“The romantic goes to SoHo and tries to participate in artistic modalities that were trivialized years ago in Europe. The realist finds all he needs where he is.”
Guy Davenport’s offhand dismissal of artistic poseurs, the shaved-head-and-ugly-glasses crowd, is also a defense of his own artistic strategy. Born in South Carolina, he lived the final forty years of his life in Lexington, Ky., far from the camp followers of a moribund avant-garde, and became one of the essential American writers of his time.
I met him once, twenty years ago at his house on Sayre Avenue. He was neat, well-groomed and dressed as conservatively (and tastefully) as a Methodist minister. His house, despite the presence of thousands of books and paintings, was clean and orderly but not oppressively so – and no hint of bohemian squalor. “The Shakers invented space, beautifully long empty rooms full of light,” he wrote, and it reminds me of the second-floor room where he had me sit to look at his paintings.
The second sentence above, the last one in “Lenard Moore” (The Hunter Gracchus, 1996), is more interesting. In nine words he distils the artist’s situation. Writing is best treated as a sober realist’s enterprise. In his study of Stephen Crane, John Berryman says literature is a man alone in a room with the language. No special clothing, body adornments, politics or geography are required. Just look out the window – anywhere, in fact, but the mirror.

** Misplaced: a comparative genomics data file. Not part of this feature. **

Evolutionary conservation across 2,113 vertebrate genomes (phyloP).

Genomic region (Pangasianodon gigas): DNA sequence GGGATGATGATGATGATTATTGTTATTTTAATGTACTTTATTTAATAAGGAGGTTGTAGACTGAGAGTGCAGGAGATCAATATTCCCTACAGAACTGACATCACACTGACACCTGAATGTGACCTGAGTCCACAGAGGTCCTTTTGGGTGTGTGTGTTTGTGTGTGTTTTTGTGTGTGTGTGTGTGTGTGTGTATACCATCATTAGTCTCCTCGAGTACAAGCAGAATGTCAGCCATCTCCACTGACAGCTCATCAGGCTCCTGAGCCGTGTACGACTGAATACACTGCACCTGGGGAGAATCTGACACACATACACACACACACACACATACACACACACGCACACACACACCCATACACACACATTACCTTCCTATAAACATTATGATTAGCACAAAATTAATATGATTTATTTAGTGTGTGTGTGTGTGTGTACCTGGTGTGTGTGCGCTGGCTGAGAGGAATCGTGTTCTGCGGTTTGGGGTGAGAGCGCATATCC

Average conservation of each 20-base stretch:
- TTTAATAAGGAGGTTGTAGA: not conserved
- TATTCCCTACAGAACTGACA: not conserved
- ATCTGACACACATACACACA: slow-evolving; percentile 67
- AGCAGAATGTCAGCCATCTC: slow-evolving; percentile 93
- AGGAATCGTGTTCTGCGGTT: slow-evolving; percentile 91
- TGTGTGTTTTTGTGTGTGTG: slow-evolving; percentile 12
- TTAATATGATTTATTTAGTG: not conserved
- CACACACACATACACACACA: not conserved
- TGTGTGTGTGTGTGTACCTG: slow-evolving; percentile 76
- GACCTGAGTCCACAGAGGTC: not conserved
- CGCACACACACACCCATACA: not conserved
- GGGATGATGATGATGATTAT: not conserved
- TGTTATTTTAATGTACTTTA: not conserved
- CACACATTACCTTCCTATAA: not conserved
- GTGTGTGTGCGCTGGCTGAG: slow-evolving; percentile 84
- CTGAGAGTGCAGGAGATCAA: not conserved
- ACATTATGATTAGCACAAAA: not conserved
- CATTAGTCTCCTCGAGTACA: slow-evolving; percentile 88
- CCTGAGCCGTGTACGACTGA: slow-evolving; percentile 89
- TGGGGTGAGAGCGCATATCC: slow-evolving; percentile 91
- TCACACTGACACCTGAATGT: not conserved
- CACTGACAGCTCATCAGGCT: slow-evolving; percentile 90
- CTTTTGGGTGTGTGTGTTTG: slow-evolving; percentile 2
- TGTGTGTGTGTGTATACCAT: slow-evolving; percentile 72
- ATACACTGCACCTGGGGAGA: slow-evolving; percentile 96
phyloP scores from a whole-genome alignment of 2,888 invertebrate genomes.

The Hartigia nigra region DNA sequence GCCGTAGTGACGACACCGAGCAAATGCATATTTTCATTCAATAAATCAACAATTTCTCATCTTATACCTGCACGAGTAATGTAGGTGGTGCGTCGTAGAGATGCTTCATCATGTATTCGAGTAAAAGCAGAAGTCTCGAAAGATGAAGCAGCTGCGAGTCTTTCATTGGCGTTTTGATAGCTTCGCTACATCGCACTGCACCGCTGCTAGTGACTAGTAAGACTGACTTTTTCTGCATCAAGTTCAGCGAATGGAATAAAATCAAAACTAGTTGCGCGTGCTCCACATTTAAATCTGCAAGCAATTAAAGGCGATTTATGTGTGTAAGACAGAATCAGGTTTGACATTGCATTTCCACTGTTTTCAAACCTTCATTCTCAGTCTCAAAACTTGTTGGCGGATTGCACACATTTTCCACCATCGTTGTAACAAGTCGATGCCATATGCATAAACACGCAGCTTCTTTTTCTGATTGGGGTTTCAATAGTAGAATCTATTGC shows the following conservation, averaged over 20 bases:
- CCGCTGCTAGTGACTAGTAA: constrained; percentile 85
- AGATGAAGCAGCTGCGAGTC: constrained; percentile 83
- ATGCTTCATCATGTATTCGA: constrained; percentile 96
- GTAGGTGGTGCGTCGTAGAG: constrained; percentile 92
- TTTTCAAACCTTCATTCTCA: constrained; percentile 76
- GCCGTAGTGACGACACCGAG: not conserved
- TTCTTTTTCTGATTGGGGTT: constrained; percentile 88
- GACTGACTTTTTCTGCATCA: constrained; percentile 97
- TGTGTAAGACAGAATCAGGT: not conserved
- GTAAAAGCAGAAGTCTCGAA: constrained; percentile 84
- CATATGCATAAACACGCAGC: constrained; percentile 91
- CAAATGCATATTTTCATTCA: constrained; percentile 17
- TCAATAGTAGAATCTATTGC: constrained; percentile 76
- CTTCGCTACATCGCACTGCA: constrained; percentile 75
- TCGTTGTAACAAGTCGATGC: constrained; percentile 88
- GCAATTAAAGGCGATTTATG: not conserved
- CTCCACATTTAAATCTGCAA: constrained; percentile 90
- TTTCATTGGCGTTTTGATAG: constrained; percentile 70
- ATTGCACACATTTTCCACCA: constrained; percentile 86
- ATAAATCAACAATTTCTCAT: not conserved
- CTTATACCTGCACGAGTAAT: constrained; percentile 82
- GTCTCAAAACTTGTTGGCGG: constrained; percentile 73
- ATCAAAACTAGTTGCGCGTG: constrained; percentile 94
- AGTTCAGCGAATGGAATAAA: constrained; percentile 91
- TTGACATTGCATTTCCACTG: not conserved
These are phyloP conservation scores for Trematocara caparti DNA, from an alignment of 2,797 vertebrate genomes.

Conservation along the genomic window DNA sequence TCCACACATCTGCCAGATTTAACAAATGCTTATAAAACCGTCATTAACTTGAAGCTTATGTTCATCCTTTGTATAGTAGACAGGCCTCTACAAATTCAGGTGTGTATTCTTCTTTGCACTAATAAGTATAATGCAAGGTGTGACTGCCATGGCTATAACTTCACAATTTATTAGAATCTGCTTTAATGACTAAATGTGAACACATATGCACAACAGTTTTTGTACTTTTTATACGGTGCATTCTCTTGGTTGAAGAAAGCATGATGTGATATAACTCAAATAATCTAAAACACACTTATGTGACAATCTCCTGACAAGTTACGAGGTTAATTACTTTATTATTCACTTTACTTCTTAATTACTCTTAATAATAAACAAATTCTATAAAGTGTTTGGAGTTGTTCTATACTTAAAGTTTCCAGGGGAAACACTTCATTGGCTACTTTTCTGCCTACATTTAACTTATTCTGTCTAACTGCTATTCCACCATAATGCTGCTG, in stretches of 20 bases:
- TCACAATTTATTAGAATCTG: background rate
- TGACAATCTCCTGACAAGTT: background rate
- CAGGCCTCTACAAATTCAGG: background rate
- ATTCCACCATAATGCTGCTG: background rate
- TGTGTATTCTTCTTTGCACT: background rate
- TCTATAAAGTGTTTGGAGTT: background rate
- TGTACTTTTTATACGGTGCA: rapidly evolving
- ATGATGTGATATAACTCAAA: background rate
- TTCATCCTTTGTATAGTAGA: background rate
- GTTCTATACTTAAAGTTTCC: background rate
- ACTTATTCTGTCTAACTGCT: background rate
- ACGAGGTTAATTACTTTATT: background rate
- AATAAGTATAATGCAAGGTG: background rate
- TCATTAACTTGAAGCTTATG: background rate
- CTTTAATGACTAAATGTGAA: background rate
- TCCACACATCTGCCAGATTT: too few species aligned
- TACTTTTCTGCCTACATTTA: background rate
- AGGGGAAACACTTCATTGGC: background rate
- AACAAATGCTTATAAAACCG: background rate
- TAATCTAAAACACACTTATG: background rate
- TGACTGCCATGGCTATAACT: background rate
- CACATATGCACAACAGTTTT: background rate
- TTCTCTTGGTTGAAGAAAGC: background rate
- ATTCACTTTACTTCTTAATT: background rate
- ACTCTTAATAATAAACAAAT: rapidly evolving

Davenport’s review of Moore’s Forever Home, a poetry collection published in 1992, addresses the poet’s rootedness in North Carolina’s tobacco country and his devotion to the poems of the Japanese master Matsuo Bashō. (“And yet art comes from art, as it is a thing made with skill.”) In the sentences preceding those quoted at the top of this post, Davenport writes:
“What Moore finds in his past is an education of the senses, a validation of his world. This may be the most valuable act we can perform: to make peace with the only fate reality has given us. The power of poetry is demonstrated by Lenard Moore’s learning from Bashō that the smell of honeysuckle and the prudent departure of quail from a field are experiences as charming, and as absolute, in Onslow County as in the prefecture of Kyoto.”